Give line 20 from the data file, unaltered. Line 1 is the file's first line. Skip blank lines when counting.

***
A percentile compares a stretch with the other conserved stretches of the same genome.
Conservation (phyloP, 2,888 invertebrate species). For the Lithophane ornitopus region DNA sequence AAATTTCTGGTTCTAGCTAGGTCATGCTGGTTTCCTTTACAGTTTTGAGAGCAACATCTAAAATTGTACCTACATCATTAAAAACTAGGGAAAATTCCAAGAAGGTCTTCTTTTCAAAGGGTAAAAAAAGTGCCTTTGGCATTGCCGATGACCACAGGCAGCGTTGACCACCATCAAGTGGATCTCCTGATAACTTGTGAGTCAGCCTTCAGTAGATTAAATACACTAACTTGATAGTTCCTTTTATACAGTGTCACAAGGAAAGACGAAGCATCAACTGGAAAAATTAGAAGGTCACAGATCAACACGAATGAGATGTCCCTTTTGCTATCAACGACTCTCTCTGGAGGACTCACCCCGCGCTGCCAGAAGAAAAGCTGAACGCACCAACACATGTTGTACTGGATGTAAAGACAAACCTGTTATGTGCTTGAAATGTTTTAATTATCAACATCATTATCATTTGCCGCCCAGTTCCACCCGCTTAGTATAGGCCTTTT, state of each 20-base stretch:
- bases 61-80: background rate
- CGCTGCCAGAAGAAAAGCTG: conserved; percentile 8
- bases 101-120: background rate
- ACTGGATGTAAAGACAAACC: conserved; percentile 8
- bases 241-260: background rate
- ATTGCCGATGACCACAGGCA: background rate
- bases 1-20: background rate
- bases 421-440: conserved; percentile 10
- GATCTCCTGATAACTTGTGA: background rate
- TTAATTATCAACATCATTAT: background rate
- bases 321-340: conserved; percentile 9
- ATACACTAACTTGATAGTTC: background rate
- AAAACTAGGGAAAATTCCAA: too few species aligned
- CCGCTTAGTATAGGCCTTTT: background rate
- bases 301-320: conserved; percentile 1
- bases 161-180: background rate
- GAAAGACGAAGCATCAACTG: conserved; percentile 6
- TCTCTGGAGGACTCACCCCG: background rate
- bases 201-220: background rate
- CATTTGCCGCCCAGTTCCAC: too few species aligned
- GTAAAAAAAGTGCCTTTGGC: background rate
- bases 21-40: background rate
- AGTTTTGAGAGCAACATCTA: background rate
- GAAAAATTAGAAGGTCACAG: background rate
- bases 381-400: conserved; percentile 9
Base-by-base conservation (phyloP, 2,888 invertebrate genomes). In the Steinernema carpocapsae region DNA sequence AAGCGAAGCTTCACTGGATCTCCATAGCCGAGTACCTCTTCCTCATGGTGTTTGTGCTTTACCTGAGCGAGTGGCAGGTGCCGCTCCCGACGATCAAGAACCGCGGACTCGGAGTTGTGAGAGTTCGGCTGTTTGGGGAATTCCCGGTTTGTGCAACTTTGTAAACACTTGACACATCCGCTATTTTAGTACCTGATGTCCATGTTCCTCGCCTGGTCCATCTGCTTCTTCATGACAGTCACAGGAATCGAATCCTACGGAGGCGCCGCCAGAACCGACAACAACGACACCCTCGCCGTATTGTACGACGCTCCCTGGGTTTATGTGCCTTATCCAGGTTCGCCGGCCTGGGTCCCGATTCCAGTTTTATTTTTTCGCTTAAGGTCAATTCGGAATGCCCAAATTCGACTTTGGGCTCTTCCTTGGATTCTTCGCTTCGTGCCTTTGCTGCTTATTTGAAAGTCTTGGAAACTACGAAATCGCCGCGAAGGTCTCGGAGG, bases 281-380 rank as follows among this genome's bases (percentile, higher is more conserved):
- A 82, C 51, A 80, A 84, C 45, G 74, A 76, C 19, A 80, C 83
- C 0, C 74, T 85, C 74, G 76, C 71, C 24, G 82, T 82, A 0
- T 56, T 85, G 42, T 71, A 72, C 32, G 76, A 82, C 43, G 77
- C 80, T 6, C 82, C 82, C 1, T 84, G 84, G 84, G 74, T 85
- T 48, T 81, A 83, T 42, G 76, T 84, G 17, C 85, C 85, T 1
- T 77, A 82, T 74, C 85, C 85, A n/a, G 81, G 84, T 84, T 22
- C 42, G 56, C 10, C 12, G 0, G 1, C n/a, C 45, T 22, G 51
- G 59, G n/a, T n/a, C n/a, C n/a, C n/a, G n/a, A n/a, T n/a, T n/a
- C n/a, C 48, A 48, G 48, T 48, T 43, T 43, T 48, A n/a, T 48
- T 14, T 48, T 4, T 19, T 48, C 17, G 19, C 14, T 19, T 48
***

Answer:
- TCTCTGGAGGACTCACCCCG: background rate